Montana Tucker, 28, is a singer, an actress, a songwriter, and a dancer.
She’s also one of an estimated 15.7 million adult caregivers to a person living with Alzheimer’s disease in the United States. For the past 12 years, Tucker’s grandmother has been living with the disease, which is the most common type of dementia that leads to progressive brain cell death and memory problems.
When Tucker was growing up, her grandmother helped make her meals and pick her up from school. As a Holocaust survivor, her grandma has always served as an inspiration.
“My grandma’s just always been the strongest lady I’ve ever known, and it’s definitely been passed down to my mother, who is the strongest lady, and then hopefully that’s been passed on to me,” Tucker said. “ She’s just always taught me to never give up, no matter what.”
Spotting signs of trouble
One of the most common signs of Alzheimer’s is difficulty completing familiar tasks, and for Tucker’s grandma, this is how the disease manifested at first.
“My grandma is the sharpest lady in the world. You could never get anything past her and she always handled everything,” Tucker said. “She called my mom one day and was crying to her that she couldn’t remember how to fill out her checkbook.”
Other tasks that had become second nature for her grandma, such as taking daily vitamins, also became challenging, Tucker explained.
“I think especially for someone like her, who was used to being so independent and so on top of everything, it was hard,” Tucker said. “She has to have someone there 24/7 helping her. It’s just so incredibly sad.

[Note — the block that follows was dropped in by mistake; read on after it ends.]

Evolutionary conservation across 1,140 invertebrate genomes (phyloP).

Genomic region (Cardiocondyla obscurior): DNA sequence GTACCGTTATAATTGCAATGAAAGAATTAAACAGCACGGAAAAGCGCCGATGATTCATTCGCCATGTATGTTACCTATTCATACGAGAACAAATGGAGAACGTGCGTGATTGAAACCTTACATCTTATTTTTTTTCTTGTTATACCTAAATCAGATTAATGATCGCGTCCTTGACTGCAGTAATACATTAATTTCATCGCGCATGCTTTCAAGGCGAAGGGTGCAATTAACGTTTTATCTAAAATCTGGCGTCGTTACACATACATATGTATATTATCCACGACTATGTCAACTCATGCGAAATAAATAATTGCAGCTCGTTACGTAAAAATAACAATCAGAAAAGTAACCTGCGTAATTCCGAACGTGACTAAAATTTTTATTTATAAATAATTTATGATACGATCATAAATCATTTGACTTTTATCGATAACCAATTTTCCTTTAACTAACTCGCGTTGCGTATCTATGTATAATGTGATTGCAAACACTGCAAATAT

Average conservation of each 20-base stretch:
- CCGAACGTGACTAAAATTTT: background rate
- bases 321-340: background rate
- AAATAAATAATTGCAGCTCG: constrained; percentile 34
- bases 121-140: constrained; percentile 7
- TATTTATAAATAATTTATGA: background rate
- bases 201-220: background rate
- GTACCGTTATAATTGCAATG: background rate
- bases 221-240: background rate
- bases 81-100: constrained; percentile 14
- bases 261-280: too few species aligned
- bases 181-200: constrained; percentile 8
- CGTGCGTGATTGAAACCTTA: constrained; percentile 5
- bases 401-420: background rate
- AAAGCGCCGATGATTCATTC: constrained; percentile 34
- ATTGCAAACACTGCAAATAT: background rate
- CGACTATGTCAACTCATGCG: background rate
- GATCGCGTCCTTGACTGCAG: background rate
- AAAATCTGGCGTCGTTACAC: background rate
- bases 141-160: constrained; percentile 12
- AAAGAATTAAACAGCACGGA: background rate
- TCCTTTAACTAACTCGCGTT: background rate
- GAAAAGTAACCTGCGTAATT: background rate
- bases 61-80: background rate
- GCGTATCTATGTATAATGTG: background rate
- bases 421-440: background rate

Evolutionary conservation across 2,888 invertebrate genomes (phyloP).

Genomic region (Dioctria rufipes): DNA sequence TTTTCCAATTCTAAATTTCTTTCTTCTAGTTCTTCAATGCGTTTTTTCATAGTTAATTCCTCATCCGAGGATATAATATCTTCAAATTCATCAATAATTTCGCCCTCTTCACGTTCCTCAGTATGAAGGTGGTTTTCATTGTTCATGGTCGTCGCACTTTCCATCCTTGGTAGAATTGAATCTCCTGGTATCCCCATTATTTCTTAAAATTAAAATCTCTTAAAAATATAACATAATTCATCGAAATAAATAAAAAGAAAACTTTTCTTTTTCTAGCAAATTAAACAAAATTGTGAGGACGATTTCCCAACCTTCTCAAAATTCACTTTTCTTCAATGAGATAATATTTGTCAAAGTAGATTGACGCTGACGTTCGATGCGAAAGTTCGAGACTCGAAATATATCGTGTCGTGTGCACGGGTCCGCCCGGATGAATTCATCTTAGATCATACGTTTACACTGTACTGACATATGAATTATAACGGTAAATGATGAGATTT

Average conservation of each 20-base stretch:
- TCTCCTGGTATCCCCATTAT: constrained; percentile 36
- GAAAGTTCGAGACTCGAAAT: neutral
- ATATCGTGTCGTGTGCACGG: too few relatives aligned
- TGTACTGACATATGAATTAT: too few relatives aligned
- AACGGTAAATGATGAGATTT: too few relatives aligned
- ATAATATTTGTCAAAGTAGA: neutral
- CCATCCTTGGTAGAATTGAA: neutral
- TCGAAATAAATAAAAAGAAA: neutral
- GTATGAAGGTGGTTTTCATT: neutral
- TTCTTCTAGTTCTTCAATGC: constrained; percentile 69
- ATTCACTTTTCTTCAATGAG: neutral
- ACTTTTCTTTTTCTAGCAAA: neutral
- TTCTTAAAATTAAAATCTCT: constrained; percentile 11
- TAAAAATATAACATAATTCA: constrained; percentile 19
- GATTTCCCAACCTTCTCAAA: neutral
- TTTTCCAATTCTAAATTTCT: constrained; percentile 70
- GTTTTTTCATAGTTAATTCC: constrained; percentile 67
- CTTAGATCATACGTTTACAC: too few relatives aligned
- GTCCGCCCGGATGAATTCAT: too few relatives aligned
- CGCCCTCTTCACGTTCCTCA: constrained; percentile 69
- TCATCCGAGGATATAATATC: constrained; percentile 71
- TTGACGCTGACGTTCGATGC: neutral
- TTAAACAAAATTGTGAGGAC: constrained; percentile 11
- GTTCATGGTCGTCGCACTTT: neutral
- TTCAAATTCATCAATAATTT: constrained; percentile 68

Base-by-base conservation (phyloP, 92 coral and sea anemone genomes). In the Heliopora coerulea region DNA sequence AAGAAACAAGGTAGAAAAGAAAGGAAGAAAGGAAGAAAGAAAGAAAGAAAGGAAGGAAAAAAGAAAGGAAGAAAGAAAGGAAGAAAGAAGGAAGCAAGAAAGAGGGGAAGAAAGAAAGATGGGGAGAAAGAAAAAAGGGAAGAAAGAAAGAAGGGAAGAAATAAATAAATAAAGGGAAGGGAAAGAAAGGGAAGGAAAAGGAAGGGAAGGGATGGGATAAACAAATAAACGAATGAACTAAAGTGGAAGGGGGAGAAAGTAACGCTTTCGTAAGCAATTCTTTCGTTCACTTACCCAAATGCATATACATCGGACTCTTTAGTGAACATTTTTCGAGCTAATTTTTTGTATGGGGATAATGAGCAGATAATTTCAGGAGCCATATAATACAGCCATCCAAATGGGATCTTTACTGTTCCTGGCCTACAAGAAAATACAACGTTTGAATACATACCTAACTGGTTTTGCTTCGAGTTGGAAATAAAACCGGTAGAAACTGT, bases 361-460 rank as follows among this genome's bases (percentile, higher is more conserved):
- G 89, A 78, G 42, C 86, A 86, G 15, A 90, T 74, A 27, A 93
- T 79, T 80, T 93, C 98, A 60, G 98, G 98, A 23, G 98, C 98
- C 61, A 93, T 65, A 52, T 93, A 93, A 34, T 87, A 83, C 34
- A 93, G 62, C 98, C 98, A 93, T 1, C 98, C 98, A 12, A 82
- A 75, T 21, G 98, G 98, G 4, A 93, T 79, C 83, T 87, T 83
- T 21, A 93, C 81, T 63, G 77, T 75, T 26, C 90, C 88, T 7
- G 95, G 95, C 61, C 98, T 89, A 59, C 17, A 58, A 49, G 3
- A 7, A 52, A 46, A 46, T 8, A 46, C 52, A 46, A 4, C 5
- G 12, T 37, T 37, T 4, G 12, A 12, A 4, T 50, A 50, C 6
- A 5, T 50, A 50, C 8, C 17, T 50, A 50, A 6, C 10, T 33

“It definitely hit us hard because she was always the leader.”
Finding flickers of joy
Tucker pointed out that Alzheimer’s — unlike diseases with physical side effects like hair and weight loss — happens in the brain, so it’s harder to understand.
“We have no idea what they’re (people with Alzheimer’s) thinking or what they’re not thinking,” she said. “And so I think that’s what makes it so difficult. My grandma physically is 93 but she looks like she’s like in her 60s; she’s in incredible shape. It’s crazy that this disease is taking over her brain and you can’t see it.”
The disease has also been unpredictable for Tucker and her family. While irritability and anger are potential effects of Alzheimer’s, Tucker’s grandma is anything but those things.
“My grandma is just still full of life,” Tucker said. “She is always happy; every time I see her, she just has this smile on her face and she’s so loving to everybody around her,” she said.
There have also been moments when Tucker’s grandma shows signs of her former self.
One of the times that happens is when Tucker visits her and they dance — as Tucker explained, her grandma is a former line dancer. She added that her mom will take her grandma to the beach for walks, and the aides at her care home keep her company while showing empathy. One aide, Alyssa, even dances with her and treats her as if she’s her own grandma.
“You have to, no matter what, not give up on them (people with Alzheimer’s), and still give them life as if they were fully there and fully knowing what’s going on,” Tucker said.
Educating and inspiring online
Tucker chose to speak out about the disease not only because she is close with her grandma, but also because she wants to increase knowledge and education about Alzheimer’s disease. What’s more, Tucker wants to encourage her millennial peers to not take their loved ones or their health for granted.
“I’ve had comments from people writing to me, saying that when I post stuff about my grandma, it’s inspired them to go out and do things with their grandma and make them happy, and to not give up on their grandparents,” Tucker explained. “So to me, that’s really, really special that I can inspire people to do that. If I have that opportunity to educate or help or whatever I can do, I want to make sure I’m doing that.”